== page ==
Madam Speaker, before I get into the essence of the bill, I want to respond to a few of the comments made by the member for Scarborough—Rouge River.
This is a bill on breast cancer screening. I know she is new to this chamber, but a royal recommendation is not permitted in a private member's bill. Funding of doctors is not something one can do through a private member's bill. Therefore, I think it is inappropriate to suggest it is something that could have been added to the bill.
May I also add that it is a bit disingenuous, in the sense that the member for Scarborough—Rouge River is an active supporter of the Ontario New Democratic Party; when it was in power, for the first time in Ontario's history it cut medical enrolment, so the root challenge we face in Ontario, in her riding, exists because of the party she supported when it was in office. If we do not train and graduate doctors, we will not have them in our ridings to work on the many essential medical needs.
With regard to the bill, one in nine women will be diagnosed with breast cancer at some time during their lives. According to the Canadian Cancer Society, over 24,000 Canadian women will have been diagnosed with breast cancer this year alone. Sadly, 5,000 of them will lose their fight.
Cancer care has been a critical issue to me, and when I was presented with the opportunity to present a private member's bill, I knew instantly that I wanted to do something in this field. Every year, thousands of Barrie residents in my riding participate in the CIBC Run for the Cure. It really is inspiring to see so many people who care so much about battling this insidious disease.
While putting thought to this bill, I felt it was important not only for women but for all of us to be aware of the fact that screening for breast cancer can save lives. Providing women with accurate information about screening is therefore important and will ultimately help them make decisions that are right for them. This is the essence of Bill C-314. Breast cancer is more easily treated and, in most cases, curable when found early.
Dense breast tissue is one of the top risk factors for breast cancer, and it is important for women to be informed of this fact. This can be done when they are screened for breast cancer by a mammogram, but women who have breast dense tissue should also know that the potential cancer may not be detected because it cannot be seen on a mammogram and therefore diagnosed by radiologists. It appears white on mammograms and therefore is more challenging to detect.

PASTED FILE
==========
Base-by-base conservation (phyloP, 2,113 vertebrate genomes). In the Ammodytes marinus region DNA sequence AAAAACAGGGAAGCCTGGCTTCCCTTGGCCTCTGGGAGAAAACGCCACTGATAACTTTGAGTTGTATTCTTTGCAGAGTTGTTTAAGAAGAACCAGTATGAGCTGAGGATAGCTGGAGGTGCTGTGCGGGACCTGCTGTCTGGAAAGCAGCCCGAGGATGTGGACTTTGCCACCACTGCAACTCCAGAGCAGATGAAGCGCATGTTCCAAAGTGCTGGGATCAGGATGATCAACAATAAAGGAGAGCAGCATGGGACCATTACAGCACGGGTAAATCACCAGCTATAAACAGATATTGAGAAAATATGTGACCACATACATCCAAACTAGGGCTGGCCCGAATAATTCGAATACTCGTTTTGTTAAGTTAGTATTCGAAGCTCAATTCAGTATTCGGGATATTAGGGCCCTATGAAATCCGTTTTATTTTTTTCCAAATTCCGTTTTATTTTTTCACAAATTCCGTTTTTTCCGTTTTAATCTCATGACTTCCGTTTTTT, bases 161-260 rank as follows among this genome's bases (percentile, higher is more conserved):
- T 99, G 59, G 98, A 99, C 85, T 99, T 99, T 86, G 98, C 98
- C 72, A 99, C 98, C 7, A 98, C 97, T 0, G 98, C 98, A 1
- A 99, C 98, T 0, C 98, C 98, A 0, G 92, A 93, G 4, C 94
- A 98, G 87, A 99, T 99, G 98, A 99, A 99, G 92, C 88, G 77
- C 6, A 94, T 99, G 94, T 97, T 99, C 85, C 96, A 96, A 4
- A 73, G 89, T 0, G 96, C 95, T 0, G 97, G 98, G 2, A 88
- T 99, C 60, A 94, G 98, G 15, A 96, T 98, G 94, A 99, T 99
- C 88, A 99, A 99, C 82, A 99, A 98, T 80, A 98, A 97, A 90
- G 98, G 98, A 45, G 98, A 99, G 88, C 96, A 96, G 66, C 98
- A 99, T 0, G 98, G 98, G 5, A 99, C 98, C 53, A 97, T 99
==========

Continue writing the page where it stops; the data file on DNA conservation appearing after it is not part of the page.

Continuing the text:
What Bill C-314 would do is highlight the importance of being informed and work with the provinces and territories through the national screening program in order to ensure that women receive this information.
For many women, especially young women, who have a higher incidence of dense breast tissue, having this information is essential to their decision-making process. This knowledge will provide them with the tools they need to make personal health care decisions.
Women who are informed that they have dense breast tissue may need to go for a different type of screening, such as an ultrasound or an MRI. Possible cancers may be deciphered more readily by a specialist using this type of diagnostic testing.
We are fortunate in Canada to have screening programs for breast cancer. Our provinces and territories deliver these programs to detect breast cancer early, before it has spread, so that treatment can be started. Providing more information through these programs will help women and their doctors make well-informed decisions regarding breast cancer screening. Targeting dense breast tissue is one of the means by which, through this piece of legislation, we can make a tangible difference in the fight against breast cancer.
I know too many loved ones, friends and even colleagues on the Hill, who have been touched by cancer. Through this bill I hope to not only make a difference but hopefully save lives.
I hope I can count on the members of the House to support this private member's bill, Bill C-314.
Also, I am thankful to Andrea Paine, in the Minister of Health's office, for her assistance, and I thank also Dr. Rob Ballagh, from the city of Barrie; Councillor Bonnie Ainsworth; Mike Richmond, from Toronto; and my assistant in my Barrie office, Shawn Bubel, who assisted on the drafting of this bill.
In Barrie we are building a cancer centre right now. This is one of the items I discussed with our CEO, Janice Skot. I appreciate her advice that it is this type of initiative that can really help make a difference.